We would like to acknowledge the lands of Gadigal people of the Eora Nation, the
traditional custodians of the land on which Nimrod Theatre Company made its work.
The First Iteration
NIMROD 50 Collection – an extensive and exciting collection of previously unpublished, out of print or never published works celebrating 50 years since the founding of the Nimrod Theatre Company in 1970. We will be adding to the first group of plays published below in the future – and in all we hope to add or return nearly 50 works to the canon; some republished, some refurbished and some never before seen. These plays, by hugely significant writers, add to our rich and detailed understanding of ourselves and our theatrical inheritance.
The Nimrod Legacy
The influence of Nimrod looms large over Australian and especially Sydney theatre, even still. Luminaries from the company go on to found hugely significant endeavours, and the works from that time electrified audiences and spoke boldly, sometimes even crudely, in ‘our’ voice, an Australian voice – not the received pronunciation of a distant coloniser and its apparently staid theatrical institutions. It is easy to forget how radical this was, and how almost nothing of what we are now familiar with as the architecture of new writing and playwriting generally, existed.
There are some excellent studies (and the occasional autopsy) of the final days of Nimrod as the ambitious collectivism of the artistic group, perhaps inevitably, found its end. This Collection is not concerned with politics, power or personalities. This is (and indeed all our work at Australian Plays) about the playwrights – those central crafts-people working to drive the incredible output – especially of the early years of Nimrod. There was no formal training, no playwriting workshops or development structures – this was an industry making itself, consciously and unconsciously crafting an idea of what Australian theatre might be.
Whilst Nimrod is well known for its exciting international premieres or Australianised versions of classics, it is the bawdy, vaudeville-boxing-tent energy of Australia’s theatrical pioneers that drove its sprit – and ultimately that meant the creation of NEW work. Nimrod produced over 100 new Australian plays during its 18 years of existence across multiple venues. Of those, only approximately 50 were ever published and of those, only 20 remain in print. What was published – whilst undoubtedly more often than not the most exciting or impactful works – doesn’t represent the true breadth and boldness of Nimrod’s programming – the place of First Nations work, queer cabaret and female writers. This Collection aims to address the imbalance.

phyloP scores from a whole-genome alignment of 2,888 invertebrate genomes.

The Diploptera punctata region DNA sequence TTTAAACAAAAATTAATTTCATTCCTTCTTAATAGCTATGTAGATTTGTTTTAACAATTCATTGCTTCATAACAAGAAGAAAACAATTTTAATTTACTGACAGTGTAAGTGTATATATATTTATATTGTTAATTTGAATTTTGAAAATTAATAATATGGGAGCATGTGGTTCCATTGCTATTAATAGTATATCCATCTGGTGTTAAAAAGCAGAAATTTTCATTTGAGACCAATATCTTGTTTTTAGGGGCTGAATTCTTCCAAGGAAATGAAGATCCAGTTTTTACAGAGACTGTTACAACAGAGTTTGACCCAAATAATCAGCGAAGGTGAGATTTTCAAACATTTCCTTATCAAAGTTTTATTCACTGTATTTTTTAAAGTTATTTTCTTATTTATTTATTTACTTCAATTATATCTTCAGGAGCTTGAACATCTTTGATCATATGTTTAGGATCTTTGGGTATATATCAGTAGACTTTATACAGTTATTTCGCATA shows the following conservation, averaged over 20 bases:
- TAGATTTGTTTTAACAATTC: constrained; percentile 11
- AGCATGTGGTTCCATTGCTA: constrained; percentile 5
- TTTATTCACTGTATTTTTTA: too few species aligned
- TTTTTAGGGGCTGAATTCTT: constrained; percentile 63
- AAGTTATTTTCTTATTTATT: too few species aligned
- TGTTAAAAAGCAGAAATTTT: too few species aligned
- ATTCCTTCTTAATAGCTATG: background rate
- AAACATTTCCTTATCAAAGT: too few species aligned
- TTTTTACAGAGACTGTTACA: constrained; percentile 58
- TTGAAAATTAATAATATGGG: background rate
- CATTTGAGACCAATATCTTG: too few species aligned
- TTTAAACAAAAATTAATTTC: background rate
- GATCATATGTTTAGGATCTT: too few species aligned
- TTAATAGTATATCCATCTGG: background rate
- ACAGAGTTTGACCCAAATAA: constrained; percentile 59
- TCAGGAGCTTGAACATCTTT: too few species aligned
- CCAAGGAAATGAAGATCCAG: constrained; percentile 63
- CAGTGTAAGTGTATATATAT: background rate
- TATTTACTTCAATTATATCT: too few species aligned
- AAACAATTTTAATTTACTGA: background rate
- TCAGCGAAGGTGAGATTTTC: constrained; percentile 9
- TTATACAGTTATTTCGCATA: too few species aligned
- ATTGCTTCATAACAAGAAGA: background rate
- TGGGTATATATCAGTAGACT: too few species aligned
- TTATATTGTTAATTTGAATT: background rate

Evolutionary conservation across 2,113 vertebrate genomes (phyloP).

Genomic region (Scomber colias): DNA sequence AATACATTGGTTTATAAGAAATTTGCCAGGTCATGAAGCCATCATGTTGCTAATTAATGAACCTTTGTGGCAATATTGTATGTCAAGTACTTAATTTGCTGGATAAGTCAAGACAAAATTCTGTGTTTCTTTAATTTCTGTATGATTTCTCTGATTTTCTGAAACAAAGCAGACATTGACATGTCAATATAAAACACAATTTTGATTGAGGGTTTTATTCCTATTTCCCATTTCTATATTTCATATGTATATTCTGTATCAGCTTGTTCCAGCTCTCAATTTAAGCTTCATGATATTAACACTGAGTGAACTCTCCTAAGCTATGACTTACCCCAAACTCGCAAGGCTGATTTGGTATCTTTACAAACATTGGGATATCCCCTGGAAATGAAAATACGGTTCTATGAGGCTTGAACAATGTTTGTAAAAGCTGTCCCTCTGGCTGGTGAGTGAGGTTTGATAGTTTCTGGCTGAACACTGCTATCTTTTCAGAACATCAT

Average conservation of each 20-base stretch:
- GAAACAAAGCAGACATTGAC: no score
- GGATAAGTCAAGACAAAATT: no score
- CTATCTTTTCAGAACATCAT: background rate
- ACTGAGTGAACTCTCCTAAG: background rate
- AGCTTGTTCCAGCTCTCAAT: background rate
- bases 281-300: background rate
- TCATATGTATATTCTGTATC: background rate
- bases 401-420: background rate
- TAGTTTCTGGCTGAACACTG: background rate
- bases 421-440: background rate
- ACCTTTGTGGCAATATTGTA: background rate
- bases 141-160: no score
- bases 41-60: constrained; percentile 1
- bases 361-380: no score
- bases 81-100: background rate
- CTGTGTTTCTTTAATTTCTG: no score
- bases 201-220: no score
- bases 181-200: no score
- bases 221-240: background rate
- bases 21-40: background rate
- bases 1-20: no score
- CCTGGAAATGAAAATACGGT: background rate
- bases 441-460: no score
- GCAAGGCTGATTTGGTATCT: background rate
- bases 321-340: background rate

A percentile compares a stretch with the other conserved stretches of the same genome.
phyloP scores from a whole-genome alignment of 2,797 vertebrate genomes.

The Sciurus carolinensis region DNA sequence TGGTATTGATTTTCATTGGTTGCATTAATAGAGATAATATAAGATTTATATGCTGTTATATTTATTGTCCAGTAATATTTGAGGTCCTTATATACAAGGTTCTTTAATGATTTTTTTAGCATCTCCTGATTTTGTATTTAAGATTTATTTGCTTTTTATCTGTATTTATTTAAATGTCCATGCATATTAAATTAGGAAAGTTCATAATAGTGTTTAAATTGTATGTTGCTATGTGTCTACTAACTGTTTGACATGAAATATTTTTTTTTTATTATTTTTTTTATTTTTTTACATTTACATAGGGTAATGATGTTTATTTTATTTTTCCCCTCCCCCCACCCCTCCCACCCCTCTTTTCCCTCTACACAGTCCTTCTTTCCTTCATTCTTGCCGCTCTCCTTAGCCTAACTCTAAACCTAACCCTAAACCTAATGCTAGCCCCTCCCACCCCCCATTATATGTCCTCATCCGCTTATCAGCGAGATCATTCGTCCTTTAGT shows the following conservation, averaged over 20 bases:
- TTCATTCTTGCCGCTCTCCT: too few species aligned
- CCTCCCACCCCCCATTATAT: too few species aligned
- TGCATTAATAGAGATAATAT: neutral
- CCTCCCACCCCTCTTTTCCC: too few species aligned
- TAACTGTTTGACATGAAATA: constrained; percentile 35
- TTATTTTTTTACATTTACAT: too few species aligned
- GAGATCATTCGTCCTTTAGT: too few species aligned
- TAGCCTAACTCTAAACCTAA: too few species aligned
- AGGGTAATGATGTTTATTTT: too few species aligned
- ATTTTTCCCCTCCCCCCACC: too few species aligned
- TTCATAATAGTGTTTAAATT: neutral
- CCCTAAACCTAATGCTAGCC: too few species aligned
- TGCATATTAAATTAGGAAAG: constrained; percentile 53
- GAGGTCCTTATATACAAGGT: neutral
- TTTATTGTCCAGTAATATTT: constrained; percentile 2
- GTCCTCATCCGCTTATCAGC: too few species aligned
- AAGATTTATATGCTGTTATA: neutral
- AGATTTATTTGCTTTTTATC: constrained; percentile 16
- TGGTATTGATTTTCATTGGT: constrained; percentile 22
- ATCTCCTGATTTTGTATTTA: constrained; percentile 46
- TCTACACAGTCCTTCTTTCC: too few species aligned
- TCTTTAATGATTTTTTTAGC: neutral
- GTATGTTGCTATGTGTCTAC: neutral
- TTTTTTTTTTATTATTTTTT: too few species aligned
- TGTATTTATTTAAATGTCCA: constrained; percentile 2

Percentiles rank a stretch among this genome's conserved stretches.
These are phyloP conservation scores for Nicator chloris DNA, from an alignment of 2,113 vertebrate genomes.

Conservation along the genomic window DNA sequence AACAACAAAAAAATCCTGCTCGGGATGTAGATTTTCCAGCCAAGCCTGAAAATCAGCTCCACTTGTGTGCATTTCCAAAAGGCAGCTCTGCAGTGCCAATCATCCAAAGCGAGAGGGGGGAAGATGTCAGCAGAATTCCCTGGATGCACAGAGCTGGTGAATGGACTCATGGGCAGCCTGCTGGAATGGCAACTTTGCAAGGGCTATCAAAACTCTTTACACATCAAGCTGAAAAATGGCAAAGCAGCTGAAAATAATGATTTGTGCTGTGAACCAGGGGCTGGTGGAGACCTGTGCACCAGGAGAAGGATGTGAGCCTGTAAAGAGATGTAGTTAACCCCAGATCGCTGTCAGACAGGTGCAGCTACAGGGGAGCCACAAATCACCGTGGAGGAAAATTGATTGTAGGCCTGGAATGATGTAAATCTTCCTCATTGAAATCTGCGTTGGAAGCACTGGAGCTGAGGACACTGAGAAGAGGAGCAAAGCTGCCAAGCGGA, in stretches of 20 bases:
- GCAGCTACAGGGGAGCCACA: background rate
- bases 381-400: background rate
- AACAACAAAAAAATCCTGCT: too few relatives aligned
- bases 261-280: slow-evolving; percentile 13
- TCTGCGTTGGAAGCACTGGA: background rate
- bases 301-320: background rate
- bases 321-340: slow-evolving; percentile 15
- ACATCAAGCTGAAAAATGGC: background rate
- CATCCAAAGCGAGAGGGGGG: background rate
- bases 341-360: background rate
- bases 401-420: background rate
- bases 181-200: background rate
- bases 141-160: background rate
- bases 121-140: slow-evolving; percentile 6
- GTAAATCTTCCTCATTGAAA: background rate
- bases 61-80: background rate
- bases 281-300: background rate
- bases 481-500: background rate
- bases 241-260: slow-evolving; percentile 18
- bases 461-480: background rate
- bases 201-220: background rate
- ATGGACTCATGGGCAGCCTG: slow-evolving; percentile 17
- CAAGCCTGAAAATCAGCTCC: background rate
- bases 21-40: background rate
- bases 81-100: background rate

Though ground-breaking when they did happen, the few First Nations works, queer and artists speak to systemic issues still being dealt with by Australian theatre. And this shows in what was published, what was celebrated, what is remembered – an unconscious forgetting of the smaller or pricklier works, things that might not have been able to be published or for myriad reasons have fallen away – out-of-print or never-in-print.
Despite this, the fact that we have such an extraordinary archive of published plays at all is a testament to the tenacity and care of Currency Press, Yackandandah Press and others – who recognised the nascent new writing and to sought it out. We owe them a debt, not just on which we built this collection but in general for the effort and time invested over so many years in keeping the published works alive. Thank you.
It must also be noted that some of the works that seem to be Nimrod world premieres in fact had their first seasons at other exciting, impactful companies like La Mama in Melbourne – and it speaks to the communication and connection between these theatres, the artistic directors and playwrights across the country that this conversation, these multiple productions happened so often. Food for thought for our current landscape.
A Dramaturgical Process?